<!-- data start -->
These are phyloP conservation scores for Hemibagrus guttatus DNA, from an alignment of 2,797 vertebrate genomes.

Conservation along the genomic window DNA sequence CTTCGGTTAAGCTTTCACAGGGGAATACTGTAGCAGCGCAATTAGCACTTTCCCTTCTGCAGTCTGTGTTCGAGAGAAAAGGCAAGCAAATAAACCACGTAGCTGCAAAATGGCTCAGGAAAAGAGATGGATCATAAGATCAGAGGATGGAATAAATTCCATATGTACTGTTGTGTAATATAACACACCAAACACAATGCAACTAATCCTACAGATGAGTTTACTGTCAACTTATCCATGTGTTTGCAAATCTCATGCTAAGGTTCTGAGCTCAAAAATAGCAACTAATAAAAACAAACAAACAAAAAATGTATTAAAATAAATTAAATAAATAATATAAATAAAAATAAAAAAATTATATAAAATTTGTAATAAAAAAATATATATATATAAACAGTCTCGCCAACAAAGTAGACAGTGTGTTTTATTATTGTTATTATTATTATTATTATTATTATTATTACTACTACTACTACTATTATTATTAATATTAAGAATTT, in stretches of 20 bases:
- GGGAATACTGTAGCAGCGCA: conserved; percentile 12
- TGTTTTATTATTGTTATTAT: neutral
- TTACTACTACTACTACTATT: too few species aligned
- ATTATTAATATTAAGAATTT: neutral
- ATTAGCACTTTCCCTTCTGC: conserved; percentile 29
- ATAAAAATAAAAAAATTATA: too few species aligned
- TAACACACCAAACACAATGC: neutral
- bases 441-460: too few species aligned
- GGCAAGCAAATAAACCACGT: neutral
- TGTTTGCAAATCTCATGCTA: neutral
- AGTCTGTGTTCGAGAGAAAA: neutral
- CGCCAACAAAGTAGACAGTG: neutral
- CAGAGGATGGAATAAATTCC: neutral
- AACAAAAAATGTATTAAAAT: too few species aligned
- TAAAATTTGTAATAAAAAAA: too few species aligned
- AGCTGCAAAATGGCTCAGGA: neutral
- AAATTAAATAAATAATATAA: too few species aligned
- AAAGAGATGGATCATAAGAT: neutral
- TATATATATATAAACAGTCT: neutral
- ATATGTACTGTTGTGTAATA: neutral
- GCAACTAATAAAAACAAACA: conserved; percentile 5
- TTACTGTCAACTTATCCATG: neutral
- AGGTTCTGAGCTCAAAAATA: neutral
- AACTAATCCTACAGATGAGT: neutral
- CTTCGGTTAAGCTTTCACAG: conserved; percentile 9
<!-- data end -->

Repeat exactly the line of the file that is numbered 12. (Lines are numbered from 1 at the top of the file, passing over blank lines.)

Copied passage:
- TGTTTGCAAATCTCATGCTA: neutral